Ever placed a GSM phone near a sound system?
du-di-du.... du-di-du... du-di-du
That wasn't expected when the sound system was designed. It also wasn't planned when GSM was designed. It is unplanned, unexpected interference.
When the potential result of something unplanned is expensive in lives, then you try not to take risks.
With the passengers being inside the plane, with the electronics, as opposed to being outside the plane's metal skin, I won't be at all surprised if cases of interference occur. When every combination of plane has been tested with every combination of kit in every seat in the plane, then we'll know what the risks really are.
Does anyone know a good supplier of STP? I want to reduce the ethernet switching hash in my flat a little to try and make 30M usable.
Mine's the one with a set of plans for a home-brew spectrum analyzer in the pocket.
Did anybody bother to read past this bit?
"IATA admitted it hasn't actually verified that any of these were caused by electronic devices, instead highlighting that crew members thought they were."
Haven't they got anything better to do than promulgate non-stories?
More important... Do I get points for using the word "promulgate?"
The article lacks serious data
There is a huge amount of variance between a phone or laptop in flight mode (i.e. not emitting anything deliberate like WiFi, Bluetooth and good ol' GSM) and one that has been left to radiate - especially cell phones crank up transmission when they are losing signal.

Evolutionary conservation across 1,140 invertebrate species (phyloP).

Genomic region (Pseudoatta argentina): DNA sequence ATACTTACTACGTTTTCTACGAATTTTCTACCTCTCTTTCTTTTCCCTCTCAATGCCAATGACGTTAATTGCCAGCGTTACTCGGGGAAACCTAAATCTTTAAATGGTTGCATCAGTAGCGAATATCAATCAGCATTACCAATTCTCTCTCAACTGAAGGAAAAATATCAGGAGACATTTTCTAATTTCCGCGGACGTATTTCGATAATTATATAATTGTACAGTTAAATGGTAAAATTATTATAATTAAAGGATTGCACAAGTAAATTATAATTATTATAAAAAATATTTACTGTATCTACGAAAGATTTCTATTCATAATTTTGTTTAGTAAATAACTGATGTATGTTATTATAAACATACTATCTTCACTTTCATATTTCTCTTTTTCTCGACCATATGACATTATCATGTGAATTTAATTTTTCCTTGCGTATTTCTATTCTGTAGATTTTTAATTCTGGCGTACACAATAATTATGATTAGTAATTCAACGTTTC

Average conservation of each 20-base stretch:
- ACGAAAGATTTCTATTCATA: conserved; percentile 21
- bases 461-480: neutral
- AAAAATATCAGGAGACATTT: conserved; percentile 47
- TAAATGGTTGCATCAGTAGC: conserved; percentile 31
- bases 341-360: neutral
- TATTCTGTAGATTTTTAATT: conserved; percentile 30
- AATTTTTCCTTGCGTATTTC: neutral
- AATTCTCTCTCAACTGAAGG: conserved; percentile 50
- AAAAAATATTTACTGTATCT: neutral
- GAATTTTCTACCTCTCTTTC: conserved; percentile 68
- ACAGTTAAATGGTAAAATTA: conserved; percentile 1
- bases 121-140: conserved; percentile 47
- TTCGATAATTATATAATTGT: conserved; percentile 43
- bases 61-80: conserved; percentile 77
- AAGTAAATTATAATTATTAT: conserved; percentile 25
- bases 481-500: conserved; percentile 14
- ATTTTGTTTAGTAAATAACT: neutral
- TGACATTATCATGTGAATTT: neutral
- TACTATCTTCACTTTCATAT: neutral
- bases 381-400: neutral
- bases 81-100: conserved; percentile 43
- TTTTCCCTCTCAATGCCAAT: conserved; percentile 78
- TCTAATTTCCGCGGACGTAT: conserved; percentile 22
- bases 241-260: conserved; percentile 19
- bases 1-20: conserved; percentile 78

A transmission enabled phone I can see emit enough noise to make a mess, but I would be worried if kit switched to flight mode can do this - otherwise I can already tell what the next idiot desiring a meeting with 70 virgins/raisins is going to do..
I'm surprised by the comments
For a supposedly educated and technically literate body of readers, the ignorance of basic RF, covered in any graduate electronics course, is breathtaking.
...did an IT news website mandate that you have a particular qualification before posting?
First class traveller?
Was Bart Simpson bumped up to First Class? That's an unholy amount of legroom there!
I think people are missign the point
As articles have said, recent aircraft are designed so antennae and vulnerable wire/sensors are placed elsewhere.
It it the THIRTY YEAR OLD airicraft that are susceptible.
I turn my kit off when asked
Not because I think the plane will fall out of the sky, but because I've been asked to by the flight attendant and it's the polite thing to do. Nothing worse than sitting by some know-all tw*t who insists on keeping his phone on and has to be asked three times to turn the thing off.